Hoping for Leadership

I am always excited when a new school year starts.  This is especially true when I am scheduled to teach one of my favorite classes.  It is called public sector leadership.  In it, we explore different leadership theories, play games to practice leading and hear from elected officials, who give us their thoughts on what it means to be a leader.  The primary goal is to help students identify their own leadership style, preferably one that builds on their strengths and mitigates whatever weaknesses they have.

There are tons of leadership theories and approaches to choose from and you can divide and dissect them in many ways.  However, one of the most fundamental ways of understanding leadership and by extension what kind of leader you can be, is whether the leader is task focused or relationship focused.

Task focused leaders are all about getting the job done.  They are not particularly interested in how their followers feel, as long as they are doing the job and doing it in the right way.  The right way often means the way the leader wants the job done.  Task centric leaders enjoy being the one in charge and often revel in being front and center in the decision-making process.  The literature suggests that leaders like this are less likely to come up with innovative and creative solutions to complex and multifaceted problems, but they certainly can come to decisions faster.

There are lots of examples of successful task-centric leaders. General George Patton was so focused on his mission that he once slapped a soldier with shell shock to get him back to the front lines.  During a presidential debate, Ronald Reagan once grabbed the microphone, effectively saying, “I am in charge.”  There is no doubt Donald Trump puts himself front and center and enjoys showing he is in charge.  If I had to pick a New Jersey politician who exemplified this type of leadership, it would be Chris Christie.  He was (and still is) most comfortable being the one out front and the one in charge.  He clearly can work with others when he needs to (see George Norcross) but still thinks he is the best person to get stuff done.

Relationship focused leaders concentrate more on the work process and less on the outcome.  Under a relationship centered leader, workers feel great about what they are doing.  They enjoy the process of working, often because the relationship centered leader makes improving interpersonal relationships within an organization a top priority.  People in relationship centered organizations and with relationship centered leaders can feel more comfortable taking risks and because they know their leader is likely more comfortable with failure.  Relationship centered leaders are regularly pushing others to take the spotlight.  The literature suggests that these leaders and organizations are less successful in situations with short time horizons, where decisions need to be made quickly.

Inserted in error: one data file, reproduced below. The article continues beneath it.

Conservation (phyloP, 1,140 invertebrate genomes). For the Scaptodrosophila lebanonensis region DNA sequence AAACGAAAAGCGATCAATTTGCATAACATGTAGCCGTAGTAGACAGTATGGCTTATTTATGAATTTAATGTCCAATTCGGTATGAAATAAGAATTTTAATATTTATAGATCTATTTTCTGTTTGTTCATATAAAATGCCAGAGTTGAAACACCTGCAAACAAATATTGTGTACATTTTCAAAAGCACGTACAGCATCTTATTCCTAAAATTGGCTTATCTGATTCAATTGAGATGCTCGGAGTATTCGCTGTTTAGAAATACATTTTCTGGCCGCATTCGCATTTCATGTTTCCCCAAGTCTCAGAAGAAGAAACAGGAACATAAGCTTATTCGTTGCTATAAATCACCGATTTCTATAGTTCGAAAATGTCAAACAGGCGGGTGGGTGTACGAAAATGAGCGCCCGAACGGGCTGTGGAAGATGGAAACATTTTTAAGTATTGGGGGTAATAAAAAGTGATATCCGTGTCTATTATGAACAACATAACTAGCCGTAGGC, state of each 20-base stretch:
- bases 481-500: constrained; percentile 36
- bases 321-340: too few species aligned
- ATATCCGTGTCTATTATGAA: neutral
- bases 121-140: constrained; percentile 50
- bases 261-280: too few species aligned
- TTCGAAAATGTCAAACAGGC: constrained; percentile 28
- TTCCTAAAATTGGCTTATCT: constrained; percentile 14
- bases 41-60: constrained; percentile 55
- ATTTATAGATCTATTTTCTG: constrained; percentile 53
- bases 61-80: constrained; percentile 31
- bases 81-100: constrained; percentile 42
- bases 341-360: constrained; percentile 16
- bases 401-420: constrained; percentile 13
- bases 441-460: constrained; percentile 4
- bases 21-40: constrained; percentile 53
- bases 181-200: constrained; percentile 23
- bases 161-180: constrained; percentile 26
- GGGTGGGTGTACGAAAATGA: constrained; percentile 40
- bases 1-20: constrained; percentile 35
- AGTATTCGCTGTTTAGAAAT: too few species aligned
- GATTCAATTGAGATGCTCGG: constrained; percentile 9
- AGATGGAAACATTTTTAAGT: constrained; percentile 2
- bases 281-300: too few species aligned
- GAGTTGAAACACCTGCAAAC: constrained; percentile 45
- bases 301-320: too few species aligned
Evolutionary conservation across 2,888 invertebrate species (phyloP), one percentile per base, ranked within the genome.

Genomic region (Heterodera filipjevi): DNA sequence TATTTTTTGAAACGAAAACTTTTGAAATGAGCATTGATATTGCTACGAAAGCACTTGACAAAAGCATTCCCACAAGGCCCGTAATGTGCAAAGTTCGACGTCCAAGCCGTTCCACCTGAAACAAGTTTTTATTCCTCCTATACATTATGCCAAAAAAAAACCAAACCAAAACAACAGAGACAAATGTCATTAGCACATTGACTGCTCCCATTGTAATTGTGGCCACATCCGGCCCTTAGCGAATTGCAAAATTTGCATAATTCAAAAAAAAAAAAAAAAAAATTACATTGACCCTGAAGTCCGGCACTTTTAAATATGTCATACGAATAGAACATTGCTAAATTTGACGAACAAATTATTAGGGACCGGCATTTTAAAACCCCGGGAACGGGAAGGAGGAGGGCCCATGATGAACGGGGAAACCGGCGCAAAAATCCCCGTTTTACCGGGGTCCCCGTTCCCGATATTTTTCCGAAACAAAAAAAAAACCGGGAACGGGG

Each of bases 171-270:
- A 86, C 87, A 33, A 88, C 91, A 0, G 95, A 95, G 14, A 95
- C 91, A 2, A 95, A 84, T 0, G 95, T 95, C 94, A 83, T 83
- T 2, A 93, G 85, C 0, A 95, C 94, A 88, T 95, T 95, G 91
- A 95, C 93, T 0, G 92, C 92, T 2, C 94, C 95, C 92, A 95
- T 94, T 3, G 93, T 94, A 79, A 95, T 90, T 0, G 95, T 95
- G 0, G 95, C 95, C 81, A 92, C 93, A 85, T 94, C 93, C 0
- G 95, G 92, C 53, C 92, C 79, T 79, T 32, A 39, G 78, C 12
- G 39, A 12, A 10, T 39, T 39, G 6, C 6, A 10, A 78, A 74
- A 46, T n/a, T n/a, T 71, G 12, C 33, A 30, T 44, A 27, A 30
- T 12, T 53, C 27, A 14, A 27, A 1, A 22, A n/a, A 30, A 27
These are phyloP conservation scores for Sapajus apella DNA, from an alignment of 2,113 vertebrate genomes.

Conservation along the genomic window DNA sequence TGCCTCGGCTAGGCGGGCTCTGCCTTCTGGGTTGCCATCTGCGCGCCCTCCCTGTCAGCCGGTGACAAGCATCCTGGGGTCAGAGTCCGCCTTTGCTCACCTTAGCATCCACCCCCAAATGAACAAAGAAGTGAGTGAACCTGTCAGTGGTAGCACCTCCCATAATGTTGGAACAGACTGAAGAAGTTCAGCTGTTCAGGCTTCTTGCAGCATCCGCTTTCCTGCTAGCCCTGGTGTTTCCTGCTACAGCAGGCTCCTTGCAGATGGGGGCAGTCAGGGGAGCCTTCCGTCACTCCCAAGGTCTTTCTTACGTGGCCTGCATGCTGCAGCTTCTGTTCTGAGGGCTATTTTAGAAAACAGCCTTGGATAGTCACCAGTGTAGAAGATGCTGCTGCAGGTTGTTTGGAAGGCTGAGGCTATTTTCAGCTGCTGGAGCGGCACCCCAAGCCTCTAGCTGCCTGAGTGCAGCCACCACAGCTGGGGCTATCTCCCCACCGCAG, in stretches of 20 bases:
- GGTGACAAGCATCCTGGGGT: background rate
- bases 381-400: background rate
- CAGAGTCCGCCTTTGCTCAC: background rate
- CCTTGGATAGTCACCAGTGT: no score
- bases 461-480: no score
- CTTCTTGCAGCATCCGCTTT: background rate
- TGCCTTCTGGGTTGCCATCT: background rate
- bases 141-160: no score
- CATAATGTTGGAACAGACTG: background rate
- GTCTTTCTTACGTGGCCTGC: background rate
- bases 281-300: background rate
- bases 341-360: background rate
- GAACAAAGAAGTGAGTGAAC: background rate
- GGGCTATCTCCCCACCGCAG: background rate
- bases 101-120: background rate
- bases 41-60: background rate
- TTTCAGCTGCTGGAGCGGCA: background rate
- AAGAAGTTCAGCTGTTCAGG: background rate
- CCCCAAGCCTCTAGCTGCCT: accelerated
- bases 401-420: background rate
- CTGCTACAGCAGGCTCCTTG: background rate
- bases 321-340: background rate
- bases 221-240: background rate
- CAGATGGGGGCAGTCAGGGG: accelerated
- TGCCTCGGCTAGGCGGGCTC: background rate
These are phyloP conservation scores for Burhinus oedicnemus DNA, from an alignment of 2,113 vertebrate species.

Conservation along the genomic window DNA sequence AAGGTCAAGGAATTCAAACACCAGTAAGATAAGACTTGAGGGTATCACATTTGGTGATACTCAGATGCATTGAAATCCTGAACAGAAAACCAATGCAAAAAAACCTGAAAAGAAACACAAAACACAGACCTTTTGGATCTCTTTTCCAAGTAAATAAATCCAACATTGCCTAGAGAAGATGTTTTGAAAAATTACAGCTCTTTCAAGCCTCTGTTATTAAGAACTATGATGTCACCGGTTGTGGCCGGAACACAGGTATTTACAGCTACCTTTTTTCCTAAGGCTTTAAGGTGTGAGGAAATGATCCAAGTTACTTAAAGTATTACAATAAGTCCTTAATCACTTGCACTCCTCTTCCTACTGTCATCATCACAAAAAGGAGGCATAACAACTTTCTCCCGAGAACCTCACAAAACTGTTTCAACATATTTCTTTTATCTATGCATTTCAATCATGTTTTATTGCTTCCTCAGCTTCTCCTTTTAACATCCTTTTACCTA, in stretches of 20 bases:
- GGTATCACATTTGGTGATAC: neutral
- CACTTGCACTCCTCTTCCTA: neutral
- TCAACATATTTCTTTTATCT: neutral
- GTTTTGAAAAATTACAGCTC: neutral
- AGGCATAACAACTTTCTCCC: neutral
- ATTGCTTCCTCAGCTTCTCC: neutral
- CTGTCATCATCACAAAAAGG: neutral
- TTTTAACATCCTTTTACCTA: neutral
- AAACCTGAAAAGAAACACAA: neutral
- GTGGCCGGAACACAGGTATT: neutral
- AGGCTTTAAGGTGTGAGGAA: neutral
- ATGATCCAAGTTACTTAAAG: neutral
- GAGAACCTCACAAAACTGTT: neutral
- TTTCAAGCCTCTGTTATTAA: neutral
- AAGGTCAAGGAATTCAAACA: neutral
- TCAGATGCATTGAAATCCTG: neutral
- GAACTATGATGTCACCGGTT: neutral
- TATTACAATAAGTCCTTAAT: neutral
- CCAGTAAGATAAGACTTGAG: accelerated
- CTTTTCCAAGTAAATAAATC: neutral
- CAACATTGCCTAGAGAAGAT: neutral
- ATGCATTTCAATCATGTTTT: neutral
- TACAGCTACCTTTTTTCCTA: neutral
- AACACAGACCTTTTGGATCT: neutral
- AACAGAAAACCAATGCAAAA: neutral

There are many examples of successful relationship centered leaders.  Both editions of George Bush are often considered relationship centered leaders.  Andy Card, who served as chief of staff for the first George Bush, marveled at the network of relationships the 41st president had developed over the years.  The fact that the junior George Bush won the “who do you want to have a beer with” poll question in every poll ever taken about him is evidence of his relationship focus.  Many consider Joe Biden a relationship centered leader because of his tenure in the U.S. Senate where relationship building is the key currency.  Biden’s time as VP also showed that he was more than willing to push others to the forefront even if he was doing the lion’s share of the work.  If I had to pick a New Jersey exemplar of this, it would be Phil Murphy.  He is the head cheerleader in charge and is quite comfortable letting others shine, especially Matt Platkin.  But I do think he genuinely cares about making others around him feel good about what they are doing. And he cares because he believes that is the best way to get things done.